Anglican Covenant – Anglican Ecclesiology

This morning The Episcopal Church’s House of Bishops had another session discussing the proposed Anglican Covenant. Neil Alexander, Bishop of Atlanta and former seminary professor, delivered a brilliant paper on Anglican/Episcopal ecclesiology and raised the question about whether this proposed Covenant would substantially alter Anglican ecclesiology, specifically by inaugurating – for the first time – a more centralized authority than we have ever had before.

We were joined by three Primates – Archbishop Henri Isingoma of the Congo, Archbishop Paul Kim of Korea, and Archbishop Fred Hiltz of Canada. All three delivered responses to Neil’s paper and I was surprised to note that all three have serious reservations about the Covenant and whether it will indeed be of any use at all in resolving some of the conflict in the Anglican Communion.

There seems to be general agreement that Parts 1,2 and 3 of the Covenant are an acceptable description of Anglican history and ecclesiology but that Part 4 really does not accomplish its goal of providing a way constructively to manage or respond to disagreements across the Communion and may even perpetuate them. The Primate of Korea expressed his House of Bishops concern about the vestiges of “colonialism” in this section of the Covenant, with decisions being made about a local church (Province) outside that local church about its internal decisions.

Everyone present seems prepared to continue to discuss and work with the proposed Covenant but a number of bishops sugggested finding a  “third way” forward since many of us in the West, in Latin Amerca, and Asia are having trouble voting for it and since we have heard that the GAFCON (Global Anglican Future Conference) bishops in Africa have signaled that they will probably not sign on to it because it does not go far enough in “disciplining” churches such as ours and the Anglican Church in Canada with whom they do not agree.

All in all, it was a respectful and thoughtful conversation which should provide much grist for the mill as we move forward.

Stay tuned!

7 Responses to “Anglican Covenant – Anglican Ecclesiology”

  1. Dunstan Says:

    I’ve noticed the same feeling elsewhere as well, perhaps because I agree with the sentiment. Bishop Alan Wilson (Bishop of Buckingham) had a good article on this point in the Church times a couple of weeks ago calling section 4 a chocolate teapot.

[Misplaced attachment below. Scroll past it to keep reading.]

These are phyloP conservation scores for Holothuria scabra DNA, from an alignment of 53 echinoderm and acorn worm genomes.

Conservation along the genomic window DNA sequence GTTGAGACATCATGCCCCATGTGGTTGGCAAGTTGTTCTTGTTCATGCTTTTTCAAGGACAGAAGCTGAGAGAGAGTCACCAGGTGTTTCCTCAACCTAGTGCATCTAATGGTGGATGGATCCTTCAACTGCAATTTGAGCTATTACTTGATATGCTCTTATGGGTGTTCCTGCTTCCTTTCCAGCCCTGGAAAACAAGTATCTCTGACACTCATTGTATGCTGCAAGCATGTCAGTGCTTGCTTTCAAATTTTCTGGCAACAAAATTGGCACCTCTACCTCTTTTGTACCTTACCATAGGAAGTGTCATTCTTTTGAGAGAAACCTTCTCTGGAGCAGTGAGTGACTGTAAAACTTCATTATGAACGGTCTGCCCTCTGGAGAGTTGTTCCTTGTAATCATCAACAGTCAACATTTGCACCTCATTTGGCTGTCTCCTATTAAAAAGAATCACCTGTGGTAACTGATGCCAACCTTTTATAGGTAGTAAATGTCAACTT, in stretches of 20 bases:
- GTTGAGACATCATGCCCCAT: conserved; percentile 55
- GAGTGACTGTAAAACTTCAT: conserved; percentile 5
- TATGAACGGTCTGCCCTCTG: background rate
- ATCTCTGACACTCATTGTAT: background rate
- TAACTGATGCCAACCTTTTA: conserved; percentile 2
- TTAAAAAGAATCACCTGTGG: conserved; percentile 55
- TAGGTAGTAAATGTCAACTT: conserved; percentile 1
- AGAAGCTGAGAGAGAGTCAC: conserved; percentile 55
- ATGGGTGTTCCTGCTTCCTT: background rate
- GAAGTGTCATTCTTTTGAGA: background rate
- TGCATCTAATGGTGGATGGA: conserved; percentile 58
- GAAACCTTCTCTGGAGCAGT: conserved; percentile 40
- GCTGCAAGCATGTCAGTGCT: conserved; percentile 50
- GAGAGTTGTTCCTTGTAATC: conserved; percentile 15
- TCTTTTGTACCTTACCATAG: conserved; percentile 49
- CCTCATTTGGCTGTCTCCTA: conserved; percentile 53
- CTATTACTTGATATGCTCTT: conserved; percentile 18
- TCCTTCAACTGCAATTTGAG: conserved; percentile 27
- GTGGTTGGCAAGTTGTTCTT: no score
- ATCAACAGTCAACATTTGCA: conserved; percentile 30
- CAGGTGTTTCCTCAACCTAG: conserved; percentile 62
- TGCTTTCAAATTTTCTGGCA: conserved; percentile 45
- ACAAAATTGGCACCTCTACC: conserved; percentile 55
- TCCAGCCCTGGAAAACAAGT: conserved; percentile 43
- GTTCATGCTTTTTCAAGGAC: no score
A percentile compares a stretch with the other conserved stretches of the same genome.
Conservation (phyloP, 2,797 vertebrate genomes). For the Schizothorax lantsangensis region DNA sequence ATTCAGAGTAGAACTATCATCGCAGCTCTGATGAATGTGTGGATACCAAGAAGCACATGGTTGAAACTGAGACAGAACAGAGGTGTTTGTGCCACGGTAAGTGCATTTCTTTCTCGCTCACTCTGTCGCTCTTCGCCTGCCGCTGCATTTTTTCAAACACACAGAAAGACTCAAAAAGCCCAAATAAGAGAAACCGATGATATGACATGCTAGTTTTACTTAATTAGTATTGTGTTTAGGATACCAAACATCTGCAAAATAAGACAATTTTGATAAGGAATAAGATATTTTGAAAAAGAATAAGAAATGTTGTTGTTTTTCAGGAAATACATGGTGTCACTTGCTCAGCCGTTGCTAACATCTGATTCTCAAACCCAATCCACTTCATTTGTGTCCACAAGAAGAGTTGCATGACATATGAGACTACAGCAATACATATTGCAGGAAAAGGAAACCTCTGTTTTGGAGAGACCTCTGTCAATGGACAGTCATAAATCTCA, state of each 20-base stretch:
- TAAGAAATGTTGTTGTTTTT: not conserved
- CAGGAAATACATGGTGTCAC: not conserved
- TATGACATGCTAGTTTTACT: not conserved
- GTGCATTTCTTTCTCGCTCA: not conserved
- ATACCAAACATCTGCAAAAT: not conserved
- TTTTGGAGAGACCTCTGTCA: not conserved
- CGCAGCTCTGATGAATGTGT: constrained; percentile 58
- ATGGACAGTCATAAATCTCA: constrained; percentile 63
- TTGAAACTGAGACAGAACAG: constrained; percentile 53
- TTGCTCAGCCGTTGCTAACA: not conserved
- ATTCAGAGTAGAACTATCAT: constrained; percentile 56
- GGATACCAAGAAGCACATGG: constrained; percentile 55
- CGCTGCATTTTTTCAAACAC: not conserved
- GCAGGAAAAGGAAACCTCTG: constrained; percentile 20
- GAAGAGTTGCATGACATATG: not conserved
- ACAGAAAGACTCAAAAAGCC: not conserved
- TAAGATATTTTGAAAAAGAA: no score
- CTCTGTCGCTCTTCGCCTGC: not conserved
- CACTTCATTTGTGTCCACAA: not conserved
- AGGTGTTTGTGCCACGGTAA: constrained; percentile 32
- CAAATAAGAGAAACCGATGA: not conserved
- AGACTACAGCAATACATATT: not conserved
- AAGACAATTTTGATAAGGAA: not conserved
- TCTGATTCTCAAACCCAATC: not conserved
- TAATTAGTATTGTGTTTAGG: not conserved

I can see that the provinces need to talk to each other, especially about controversial moves, but I don’t see how a quasi-juridical process lacking coercive authority can really help autonomous provinces manage their disagreements. And if coercive authority was added in the Communion would probably explode.

    • Christopher Epting Says:

      Yes, there was some sentiment at our meeting that the references to consultation and even mediation in Section Three might be adequate and provide the impetus for the kind of communication we have obviously been missing in the recent past.

  2. Alan T Perry Says:

    Very helpful comments.

    Sections 1-3 look pretty innocuous at first glance, but re-read them through the lens of section 4. If you do that, they perhaps begin to look rather different. These sections, after all, will become the basis for making decisions in the process outlined in section 4.2. Are they sufficiently clear to make clear and fair decisions? (Setting aside the fact that section 4.2 violates the norms of natural justice!)

    I’ve been doing a careful analysis of the proposed Covenant on my blog from the perspective of Canon Law. The more analysis I do, the less I like the Covenant. See for yourself at my blog, which should be linked above.

  3. Christopher Epting Says:

    Yes, an interesting phenomenon I see all around: the more folks read and study it, the less they like it!

  4. Lionel Deimel Says:

    A third way, please.

  5. Mark JOhnson Says:

    Sounds interesting, any chance the paper will be published so we can have a read for when we debate these things in England?

  6. Christopher Epting Says:

    We’ve encouraged Neil Alexander to publsih his paper. He needs to tweak it a bit, add footnotes, etc. and I know if will be placed on our College for Bishops web site. I would expect, soon after that, for wider circulation. I’m not sure the Primates of Canada, Korea and Congo will have their remarks on “publishable” form or if they would want them distributed widely at this point.
    I this Bishop Alexander’s paper would be helpful in the English context because he does not only deal with The Episcopal Church, or an American context, but Anglicaism more broadly and speaks specifically of the historic development of the Church of England as well.

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